How has Croatia changed since its independence from Yugoslavia?
- Average income of citizens has increased.
- Democratic elections are now free and fair. NGOs and unions have complete freedom.
- Corrupt officials are penalized and receive harsher sentences.
On 25 June 1991, both Slovenia and Croatia officially became independent. Croatia is a parliamentary republic that regularly holds free elections.
Croatia has seen a lot of transformation since its independence in many ways.
The average income of Croatia has increased, and purchasing power of Croatians has seen a significant rise
Croatia has 70% of the EU's average income of the other 27 countries. The National Development Strategy says that the goal is to reach 75% of the average income by 2030.
In the last few years, Croatia has been able to close the gap between itself and the average of Europe. Based on data from 2021 and the purchasing power parity, the country has surpassed Slovakia, one of the countries mentioned.
Croatia now conducts free and fair elections with the help of an election management body
The president is the country's leader, and people elect them for up to two five-year terms.
The prime minister is in charge of the government. The president chooses them with the approval of parliament.
Even though there are still some worries about using public money for political campaigns, the State Election Commission (SEC) ensures lawful and fair elections.
Citizens can join and organize various political parties and participate in their activities. During the 2019 elections for the European Parliament, several new populist parties and candidates from the right and the left came forward.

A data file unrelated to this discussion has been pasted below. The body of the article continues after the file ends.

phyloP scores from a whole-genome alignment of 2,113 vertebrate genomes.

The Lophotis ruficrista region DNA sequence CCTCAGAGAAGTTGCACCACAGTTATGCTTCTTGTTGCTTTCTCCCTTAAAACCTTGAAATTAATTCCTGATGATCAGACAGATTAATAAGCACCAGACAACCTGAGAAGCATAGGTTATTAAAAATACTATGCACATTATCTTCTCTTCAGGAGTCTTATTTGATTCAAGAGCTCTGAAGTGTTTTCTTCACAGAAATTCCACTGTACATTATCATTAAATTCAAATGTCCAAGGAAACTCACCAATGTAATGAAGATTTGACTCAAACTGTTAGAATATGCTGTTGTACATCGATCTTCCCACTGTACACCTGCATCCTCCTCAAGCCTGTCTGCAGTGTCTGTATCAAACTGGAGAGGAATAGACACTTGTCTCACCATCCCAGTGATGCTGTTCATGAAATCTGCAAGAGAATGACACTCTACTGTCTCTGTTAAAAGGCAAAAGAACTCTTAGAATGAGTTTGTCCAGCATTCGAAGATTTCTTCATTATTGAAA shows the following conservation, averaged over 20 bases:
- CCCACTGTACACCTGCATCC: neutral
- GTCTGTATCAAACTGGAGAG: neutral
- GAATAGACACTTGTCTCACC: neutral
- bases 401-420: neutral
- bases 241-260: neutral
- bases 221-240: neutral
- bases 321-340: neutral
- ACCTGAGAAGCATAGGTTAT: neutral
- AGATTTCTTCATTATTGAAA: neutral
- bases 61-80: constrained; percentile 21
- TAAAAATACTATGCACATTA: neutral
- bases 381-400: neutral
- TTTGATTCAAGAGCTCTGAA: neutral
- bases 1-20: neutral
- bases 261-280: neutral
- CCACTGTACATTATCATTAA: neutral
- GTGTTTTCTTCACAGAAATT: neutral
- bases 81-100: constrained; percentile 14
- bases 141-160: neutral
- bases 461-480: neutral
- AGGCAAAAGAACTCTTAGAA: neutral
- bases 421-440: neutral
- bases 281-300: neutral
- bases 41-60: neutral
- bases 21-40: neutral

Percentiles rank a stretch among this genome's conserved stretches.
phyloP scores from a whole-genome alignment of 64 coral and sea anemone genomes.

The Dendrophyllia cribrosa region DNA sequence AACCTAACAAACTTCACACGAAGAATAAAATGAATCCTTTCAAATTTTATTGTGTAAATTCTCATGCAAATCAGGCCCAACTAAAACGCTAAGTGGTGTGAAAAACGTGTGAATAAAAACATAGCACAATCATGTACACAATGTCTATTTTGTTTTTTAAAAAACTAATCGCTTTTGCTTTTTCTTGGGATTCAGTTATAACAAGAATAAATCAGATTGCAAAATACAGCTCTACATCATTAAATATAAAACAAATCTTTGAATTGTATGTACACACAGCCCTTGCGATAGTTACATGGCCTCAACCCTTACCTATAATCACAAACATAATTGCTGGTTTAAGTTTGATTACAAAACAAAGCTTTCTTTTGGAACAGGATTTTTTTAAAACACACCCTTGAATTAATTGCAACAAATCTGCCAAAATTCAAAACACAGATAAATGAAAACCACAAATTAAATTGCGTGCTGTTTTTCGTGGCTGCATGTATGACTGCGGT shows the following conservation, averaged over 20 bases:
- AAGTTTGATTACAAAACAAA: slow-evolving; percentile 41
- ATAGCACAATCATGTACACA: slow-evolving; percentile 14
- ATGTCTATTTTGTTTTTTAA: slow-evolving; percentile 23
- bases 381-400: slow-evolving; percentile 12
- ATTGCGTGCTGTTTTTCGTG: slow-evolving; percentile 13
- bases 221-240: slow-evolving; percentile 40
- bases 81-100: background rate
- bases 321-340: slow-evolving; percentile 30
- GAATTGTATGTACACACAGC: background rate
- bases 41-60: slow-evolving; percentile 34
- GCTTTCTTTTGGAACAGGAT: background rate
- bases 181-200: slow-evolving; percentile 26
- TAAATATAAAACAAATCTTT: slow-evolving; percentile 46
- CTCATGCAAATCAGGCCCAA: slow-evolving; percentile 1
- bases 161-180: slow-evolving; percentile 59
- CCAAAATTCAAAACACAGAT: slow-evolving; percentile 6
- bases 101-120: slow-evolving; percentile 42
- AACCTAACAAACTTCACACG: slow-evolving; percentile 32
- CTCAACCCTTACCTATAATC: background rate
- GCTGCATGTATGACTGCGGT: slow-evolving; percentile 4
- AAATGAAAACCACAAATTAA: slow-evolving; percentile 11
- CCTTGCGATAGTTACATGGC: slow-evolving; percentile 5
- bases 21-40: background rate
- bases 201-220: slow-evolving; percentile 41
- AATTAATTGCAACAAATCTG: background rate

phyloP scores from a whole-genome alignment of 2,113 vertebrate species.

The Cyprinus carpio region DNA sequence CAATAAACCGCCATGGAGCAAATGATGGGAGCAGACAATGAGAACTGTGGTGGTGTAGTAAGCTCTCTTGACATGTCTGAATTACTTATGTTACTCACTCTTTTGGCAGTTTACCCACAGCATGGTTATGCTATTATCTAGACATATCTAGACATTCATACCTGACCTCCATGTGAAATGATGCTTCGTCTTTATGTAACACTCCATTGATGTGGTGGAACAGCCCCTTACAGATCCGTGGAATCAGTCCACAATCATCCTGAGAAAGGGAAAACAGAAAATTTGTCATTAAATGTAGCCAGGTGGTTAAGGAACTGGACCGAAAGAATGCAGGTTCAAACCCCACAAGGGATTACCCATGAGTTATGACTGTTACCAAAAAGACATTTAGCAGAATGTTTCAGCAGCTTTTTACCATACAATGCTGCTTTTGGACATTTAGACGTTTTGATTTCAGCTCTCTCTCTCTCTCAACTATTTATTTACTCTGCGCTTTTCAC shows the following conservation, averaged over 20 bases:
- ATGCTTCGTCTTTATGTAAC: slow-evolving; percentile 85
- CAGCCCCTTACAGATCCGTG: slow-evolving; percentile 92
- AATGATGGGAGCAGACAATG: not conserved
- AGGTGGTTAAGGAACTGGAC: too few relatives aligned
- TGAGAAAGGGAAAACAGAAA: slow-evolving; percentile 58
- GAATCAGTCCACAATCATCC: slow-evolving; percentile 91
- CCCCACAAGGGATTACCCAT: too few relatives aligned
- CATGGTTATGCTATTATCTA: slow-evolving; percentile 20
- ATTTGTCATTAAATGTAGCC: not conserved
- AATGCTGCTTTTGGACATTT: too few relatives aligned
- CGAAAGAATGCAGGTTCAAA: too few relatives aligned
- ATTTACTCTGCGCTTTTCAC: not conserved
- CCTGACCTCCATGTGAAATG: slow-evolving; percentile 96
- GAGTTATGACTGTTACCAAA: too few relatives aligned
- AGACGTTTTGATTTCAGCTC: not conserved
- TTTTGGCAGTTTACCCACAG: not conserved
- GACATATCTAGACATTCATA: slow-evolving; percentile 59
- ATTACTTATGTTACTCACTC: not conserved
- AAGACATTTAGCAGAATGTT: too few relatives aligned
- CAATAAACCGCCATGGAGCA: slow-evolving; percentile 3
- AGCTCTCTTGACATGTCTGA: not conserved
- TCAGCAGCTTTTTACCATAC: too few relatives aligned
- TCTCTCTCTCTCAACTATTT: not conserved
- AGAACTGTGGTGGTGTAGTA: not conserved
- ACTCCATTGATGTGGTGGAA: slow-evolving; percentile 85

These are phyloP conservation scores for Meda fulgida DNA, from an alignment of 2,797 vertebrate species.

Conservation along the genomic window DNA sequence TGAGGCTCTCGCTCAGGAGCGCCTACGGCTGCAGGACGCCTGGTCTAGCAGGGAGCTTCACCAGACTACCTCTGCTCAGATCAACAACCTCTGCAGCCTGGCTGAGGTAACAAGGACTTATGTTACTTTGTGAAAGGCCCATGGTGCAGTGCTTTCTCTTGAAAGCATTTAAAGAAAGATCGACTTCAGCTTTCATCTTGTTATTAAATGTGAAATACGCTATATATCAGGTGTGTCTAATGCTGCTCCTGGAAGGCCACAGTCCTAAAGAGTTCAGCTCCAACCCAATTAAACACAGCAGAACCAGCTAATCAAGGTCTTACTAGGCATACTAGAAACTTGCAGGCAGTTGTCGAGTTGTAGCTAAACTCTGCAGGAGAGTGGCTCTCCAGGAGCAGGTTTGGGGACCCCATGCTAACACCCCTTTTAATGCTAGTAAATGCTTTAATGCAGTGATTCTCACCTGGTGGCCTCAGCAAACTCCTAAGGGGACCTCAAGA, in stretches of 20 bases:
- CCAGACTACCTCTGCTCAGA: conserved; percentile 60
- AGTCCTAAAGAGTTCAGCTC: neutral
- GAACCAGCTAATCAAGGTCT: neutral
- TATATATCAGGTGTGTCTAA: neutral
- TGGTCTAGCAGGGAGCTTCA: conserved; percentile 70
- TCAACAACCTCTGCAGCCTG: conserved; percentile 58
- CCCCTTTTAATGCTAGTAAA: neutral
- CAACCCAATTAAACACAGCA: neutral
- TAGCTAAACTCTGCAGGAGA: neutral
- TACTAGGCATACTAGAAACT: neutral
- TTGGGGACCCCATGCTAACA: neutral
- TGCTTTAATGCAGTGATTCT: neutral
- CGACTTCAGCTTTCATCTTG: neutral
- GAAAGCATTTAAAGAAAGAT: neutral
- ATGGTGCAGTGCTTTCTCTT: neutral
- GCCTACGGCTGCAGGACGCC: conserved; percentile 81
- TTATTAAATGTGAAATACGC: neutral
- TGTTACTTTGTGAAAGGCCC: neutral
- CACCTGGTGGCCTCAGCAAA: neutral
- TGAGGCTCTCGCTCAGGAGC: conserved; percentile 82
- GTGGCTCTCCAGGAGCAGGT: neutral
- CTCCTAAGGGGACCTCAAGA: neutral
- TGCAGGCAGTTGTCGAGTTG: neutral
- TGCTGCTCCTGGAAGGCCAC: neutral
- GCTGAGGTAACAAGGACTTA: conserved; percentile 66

The World Bank provides aid to Croatia to realize its goal of becoming a Blue economy champion
The World Bank is committed to helping the Croatian government protect the country's natural capital, deal with climate risks, and make the economy less dependent on energy.
Croatia has the highest relative contribution of the blue economy to the gross national value, so it has the best chance of becoming a Blue Economy champion in the EU.
The World Bank helps Croatia reach this goal through knowledge sharing.
An overhaul of laws ensures harsher punishment for corrupt officials
A 2013 criminal law has enforced harsher corruption sanctions. Official corruption remains an issue, including nepotism, bribery, fraud, and patronage.
The European Commission identified corruption as a severe concern for the nation.
Croatian court sentenced ex-prime minister Ivo Sanader to eight years in jail in 2020 for using public money to pay the HDZ, the Croatian Democratic Union party. HDZ was fined and had to repay fraudulently acquired money.
Croatia allows freedom of NGOs, trade unions, and associated organizations
In Croatia, NGOs are strong, active, and not limited in any way. The right to assemble is protected and respected.
Workers are allowed to form and join trade unions by the constitution, and this right is respected in practice.
- ↑ "Croatia Average Net Monthly Wages YoY - October 2022 Data - 1993-2021 Historical". tradingeconomics.com. Retrieved 2022-11-11.
- ↑ "Parliamentary and Presidential Elections in an Independent Croatia". CSCE. 2016-10-03. Retrieved 2022-11-11.
- ↑ "Croatia". World Bank. Retrieved 2022-11-11.
- ↑ "Top Croatian government official sentenced for corruption involving art". The Art Newspaper - International art news and events. 2022-02-14. Retrieved 2022-11-11.
- ↑ "Croatia: Freedom in the World 2021 Country Report". Freedom House. Retrieved 2022-11-11.